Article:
The Future of Self-Driving Cars
A big topic in the news recently has been self-driving cars. One day, it was some guy who got to ride in a self-driving Google car and posted his reaction video of attempts to curtail his impulse to grab the steering wheel when it started to change lanes by itself on the freeway.Before that, a video surfaced on YouTube of people’s shocked reactions to seeing a car in downtown San Francisco that did not have a driver behind the wheel. And there was the luxury Mercedes-Benz F 015 driverless car – which looks straight-up like a concept car you would only see on a showroom floor – only it was being recorded pulling up to a showroom floor at Consumer Electronics Show in Las Vegas.
If one thing is clear, it is that the future of driverless cars is pretty darn close, barring some kinks to iron out. Echoing that sentiment, founder of Tesla Motors, the current foremost electric car company in the world, said that “to do autonomous driving to the degree that’s much safer than a person is much easier than people think.” He continued, “I think it’s just going to become normal, like an elevator.”
Seeing as this is coming from the man who launched the first rocket into space from a private space tech company, his words carry some weight when it comes to technological predictions. He goes on to make a bolder claim, saying that because driverless cars will be at least an order of magnitude safer than non-driverless cars, “people may outlaw driving cars because it’s too dangerous. You can’t have a person driving a two-ton death machine.”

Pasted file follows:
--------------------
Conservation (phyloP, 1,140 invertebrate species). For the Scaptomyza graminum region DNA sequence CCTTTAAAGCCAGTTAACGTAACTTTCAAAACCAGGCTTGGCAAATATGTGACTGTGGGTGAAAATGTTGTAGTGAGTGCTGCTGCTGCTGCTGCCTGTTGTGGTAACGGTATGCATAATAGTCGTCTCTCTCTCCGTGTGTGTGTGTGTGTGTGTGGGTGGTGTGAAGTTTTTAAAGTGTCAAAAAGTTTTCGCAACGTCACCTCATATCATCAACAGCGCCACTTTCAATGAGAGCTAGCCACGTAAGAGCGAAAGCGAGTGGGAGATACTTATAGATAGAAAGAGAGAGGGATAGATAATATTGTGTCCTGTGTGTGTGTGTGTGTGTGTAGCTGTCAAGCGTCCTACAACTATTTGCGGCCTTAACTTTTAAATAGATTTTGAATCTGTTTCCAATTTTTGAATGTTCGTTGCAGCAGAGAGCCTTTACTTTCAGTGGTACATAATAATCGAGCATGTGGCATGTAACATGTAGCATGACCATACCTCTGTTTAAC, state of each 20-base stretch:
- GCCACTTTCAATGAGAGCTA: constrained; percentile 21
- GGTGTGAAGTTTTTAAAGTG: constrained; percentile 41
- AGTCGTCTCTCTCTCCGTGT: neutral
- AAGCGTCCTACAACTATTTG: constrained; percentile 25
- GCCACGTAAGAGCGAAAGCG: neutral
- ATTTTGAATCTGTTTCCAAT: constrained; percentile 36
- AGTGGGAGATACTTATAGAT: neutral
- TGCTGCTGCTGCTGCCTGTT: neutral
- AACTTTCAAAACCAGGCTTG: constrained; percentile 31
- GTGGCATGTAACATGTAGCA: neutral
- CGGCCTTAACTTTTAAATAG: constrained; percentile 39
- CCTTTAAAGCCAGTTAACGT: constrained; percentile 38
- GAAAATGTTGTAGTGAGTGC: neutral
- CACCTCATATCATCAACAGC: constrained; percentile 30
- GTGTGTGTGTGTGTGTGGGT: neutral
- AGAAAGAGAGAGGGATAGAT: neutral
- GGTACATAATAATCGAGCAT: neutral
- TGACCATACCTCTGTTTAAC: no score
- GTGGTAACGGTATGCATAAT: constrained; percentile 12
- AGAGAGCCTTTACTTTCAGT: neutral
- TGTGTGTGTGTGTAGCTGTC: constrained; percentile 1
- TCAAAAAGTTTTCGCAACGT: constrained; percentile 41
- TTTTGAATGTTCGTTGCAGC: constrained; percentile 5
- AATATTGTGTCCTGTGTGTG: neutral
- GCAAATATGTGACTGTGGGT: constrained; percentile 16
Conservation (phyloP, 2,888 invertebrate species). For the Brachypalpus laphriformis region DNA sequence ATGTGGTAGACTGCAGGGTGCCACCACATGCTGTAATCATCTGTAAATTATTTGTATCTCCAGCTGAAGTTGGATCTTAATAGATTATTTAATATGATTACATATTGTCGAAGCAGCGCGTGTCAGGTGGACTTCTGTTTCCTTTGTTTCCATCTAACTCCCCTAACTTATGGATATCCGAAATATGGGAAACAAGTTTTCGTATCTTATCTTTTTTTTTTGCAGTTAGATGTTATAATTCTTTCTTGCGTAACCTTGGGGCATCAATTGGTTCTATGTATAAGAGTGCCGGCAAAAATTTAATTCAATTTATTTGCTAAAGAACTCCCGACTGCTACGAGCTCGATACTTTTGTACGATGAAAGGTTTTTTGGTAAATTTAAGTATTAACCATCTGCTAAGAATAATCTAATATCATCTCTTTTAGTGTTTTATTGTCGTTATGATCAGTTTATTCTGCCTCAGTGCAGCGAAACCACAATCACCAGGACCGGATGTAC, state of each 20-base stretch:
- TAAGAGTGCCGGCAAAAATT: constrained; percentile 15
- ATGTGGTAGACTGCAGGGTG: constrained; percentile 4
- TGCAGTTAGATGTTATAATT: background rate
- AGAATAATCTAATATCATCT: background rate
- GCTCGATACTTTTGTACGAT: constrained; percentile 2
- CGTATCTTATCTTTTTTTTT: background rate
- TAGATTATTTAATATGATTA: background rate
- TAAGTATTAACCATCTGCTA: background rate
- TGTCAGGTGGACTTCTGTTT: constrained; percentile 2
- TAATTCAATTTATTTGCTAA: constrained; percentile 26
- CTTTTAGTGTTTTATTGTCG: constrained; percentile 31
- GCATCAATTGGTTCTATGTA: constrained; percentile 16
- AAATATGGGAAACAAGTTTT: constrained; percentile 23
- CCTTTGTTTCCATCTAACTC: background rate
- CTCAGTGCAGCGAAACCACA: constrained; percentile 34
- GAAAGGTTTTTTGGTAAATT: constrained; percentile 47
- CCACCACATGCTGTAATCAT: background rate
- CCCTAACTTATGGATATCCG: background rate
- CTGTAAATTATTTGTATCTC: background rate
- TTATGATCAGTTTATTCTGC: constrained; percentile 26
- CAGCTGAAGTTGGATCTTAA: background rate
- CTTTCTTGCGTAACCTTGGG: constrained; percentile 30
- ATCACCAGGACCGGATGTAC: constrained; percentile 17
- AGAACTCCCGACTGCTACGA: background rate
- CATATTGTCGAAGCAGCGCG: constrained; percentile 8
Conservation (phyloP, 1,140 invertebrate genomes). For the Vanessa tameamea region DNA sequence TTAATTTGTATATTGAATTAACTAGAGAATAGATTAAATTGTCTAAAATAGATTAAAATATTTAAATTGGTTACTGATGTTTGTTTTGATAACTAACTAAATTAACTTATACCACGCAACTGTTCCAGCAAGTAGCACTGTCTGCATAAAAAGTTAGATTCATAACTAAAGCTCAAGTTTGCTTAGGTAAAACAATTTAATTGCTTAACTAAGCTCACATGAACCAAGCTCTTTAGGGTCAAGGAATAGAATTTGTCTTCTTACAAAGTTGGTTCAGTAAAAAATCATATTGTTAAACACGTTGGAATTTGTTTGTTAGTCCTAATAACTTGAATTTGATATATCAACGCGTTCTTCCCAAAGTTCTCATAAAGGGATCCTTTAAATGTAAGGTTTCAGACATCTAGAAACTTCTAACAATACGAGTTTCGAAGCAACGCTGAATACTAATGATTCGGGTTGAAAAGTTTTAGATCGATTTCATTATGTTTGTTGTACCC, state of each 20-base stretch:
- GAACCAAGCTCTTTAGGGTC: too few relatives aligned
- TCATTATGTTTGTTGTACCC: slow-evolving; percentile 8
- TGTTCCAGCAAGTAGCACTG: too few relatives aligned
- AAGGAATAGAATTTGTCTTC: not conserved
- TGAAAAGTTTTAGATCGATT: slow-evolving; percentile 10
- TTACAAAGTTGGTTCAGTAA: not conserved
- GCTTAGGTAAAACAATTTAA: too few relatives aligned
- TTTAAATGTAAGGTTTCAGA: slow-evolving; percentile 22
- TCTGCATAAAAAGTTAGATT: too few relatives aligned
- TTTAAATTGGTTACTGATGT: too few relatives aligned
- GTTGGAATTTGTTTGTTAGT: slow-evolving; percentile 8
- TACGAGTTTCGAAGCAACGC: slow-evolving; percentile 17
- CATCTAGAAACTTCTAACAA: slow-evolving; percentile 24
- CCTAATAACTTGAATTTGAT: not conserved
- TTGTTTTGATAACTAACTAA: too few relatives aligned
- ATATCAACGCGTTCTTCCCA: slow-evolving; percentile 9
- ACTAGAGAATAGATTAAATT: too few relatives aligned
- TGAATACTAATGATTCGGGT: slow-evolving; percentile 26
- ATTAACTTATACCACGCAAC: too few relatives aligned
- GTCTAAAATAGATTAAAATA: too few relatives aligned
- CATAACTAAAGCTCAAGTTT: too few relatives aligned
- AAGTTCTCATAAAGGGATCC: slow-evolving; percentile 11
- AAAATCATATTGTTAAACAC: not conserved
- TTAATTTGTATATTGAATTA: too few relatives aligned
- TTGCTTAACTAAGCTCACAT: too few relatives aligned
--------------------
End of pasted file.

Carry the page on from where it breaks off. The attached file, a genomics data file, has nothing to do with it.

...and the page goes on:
What’s the holdup?
Wow! What a model shift from our current driving structure. So what is stopping you from taking out a loan for van finance purposes – that dream autonomous driving machine that can take you and your whole family on vacation?
While Google has just come out with a reassuring statement to the public about the safety of its cars around children – they are specially programmed to be more cautious around the little ones – Musk counters the notion. Saying that bigger ultrasonic sensors and more computing power is needed, the “complex urban environment at 30 miles per hour where the lane markings aren’t there and children are playing and things could be coming at you from the side” is too much for driverless cars to handle at the moment.
Supporting this idea is the latest evidence that Google’s fleet is confused by bicycles, specifically those performing track stands (staying stationary on your bike without touching your feet to the ground) at red lights. This, and other unanticipated road hazards or unusual behavior is data that engineers for autonomous cars have to collect and then account for in their programming. That is why we are still very much in the incubatory stages.
So hold off on selling your entire fleet sitting in your garage, as you might still want to keep them around for the time being. Plus, who does not love the fun of driving a car?